Top NCO in Afghanistan Says U.S. Morale High
By Jim Garamone
American Forces Press Service
KABUL, Afghanistan, July 28, 2006
Almost five years into the mission, American troops are still highly motivated about their duty in Afghanistan, the top enlisted man for Combined Forces Command Afghanistan said.
Army Command Sgt. Maj. Daniel Wood travels the country with the commander, Army Lt. Gen. Karl Eikenberry, and on his own. He is in a unique position to see what the joint force assigned here thinks.
“The morale is great because it doesn’t take long after servicemembers get here to understand what the focus is,” Wood said during an interview. “The baseline for this theater is the people of Afghanistan.”
American servicemembers see changes they are enabling. Afghanistan has an annual per capita income of about $800. This is up from around $300 in 2001. “Once (American servicemembers) drive through a town -- and most of the (forward operating bases) are right next to or in a town -- and they go out on patrol they get to meet the people -- the kids, the elders,” Wood said. “They see what they mean to this place.”
At heart, he said, Afghans want the same things Americans take for granted in America. “They just want to be able to be safe and go to work and allow their kids to go to school. And Americans based here know they have a part in that mission,” Wood said. “They are setting up that wall of security around those towns and villages so the Afghans can get on with their lives.”
Troops also tell the sergeant major they understand they are in this country to prevent terrorists from taking it over again. Al Qaeda used Afghanistan as a training base. “They planned the Sept. 11 (2001) attacks here,” Wood said. “They want to make sure that doesn’t happen again.”
Servicemembers assigned here have several missions. First and foremost, they go after terrorists and Taliban fighters who want to make Afghanistan a terrorist haven again. Second, Woof explained, they are working reconstruction issues so the people here have an alternative to cooperating with terror groups. Third, they are working to train Afghan security forces.
“They know they have a purpose being over here, and they can see things happening -- whether its building a road or bridges or schools,” Wood said. “They can drive down the road and see people walking down the streets and kids out playing soccer and volleyball. They can see kids going to schools -- including girls -- something the Taliban forbade.”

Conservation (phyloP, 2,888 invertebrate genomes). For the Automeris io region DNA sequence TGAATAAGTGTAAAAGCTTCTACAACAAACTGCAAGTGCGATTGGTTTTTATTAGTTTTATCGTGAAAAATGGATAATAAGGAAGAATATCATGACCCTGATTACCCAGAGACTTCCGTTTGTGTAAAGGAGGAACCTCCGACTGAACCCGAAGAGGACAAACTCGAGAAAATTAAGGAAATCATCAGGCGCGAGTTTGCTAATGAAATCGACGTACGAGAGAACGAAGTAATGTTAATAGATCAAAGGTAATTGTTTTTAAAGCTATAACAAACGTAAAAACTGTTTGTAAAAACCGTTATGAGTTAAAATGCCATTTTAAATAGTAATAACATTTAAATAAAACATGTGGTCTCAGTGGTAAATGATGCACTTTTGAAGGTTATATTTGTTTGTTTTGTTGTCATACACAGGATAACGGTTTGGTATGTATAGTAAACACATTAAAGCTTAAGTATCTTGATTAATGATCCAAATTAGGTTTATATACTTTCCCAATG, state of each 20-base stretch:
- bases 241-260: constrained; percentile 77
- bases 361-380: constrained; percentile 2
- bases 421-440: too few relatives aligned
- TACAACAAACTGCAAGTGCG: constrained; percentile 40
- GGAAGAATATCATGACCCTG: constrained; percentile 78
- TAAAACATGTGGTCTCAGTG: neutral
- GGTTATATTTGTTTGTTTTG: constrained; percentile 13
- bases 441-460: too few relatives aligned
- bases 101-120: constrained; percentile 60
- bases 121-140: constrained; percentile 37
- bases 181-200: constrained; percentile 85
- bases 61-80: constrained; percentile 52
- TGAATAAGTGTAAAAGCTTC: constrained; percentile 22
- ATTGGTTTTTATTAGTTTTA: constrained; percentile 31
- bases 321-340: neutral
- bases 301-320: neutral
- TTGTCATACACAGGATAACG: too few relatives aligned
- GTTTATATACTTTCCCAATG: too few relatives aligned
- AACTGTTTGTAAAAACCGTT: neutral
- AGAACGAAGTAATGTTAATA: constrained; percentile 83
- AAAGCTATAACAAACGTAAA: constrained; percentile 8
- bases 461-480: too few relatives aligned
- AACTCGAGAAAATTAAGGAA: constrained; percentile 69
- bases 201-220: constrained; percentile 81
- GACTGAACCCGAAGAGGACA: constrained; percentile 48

Wood said that fighting goes on in about 15 percent of the country. “In those few provinces, the Taliban, al Qaeda or other groups come in and put so much fear into the people so they are afraid to line up with the government,” he said. “But overall, they are very few.”
Narcotics production remains a problem. Officials are working to give Afghan farmers an alternative to growing opium poppies by helping with irrigation systems and road building. “May be only 8 to 10 percent of farmers actually grow poppies,” Wood said, “but it accounts for almost a third of the gross domestic product.”
The Taliban has launched more attacks this year than last. They have used safe areas in Afghanistan and Pakistan to reconstitute some capability. American, coalition, NATO International Security Assistance Force and Afghan forces defeat them every time they try direct action, Wood said.
“So the big bad things that make the news (back in the United States) are actually pretty small in comparison to what’s going on across the country,” the sergeant major said.
Servicemembers take their free time to help in orphanages and at schools. They work long hours to ensure security and have the right materials on hand for construction projects. And they work shoulder-to-shoulder with Afghan security forces to train them and mentor them to take over the mission.
“They see the changes, and they are pleased to be a part of the effort,” Wood said. “There is no problem with morale in this theater.”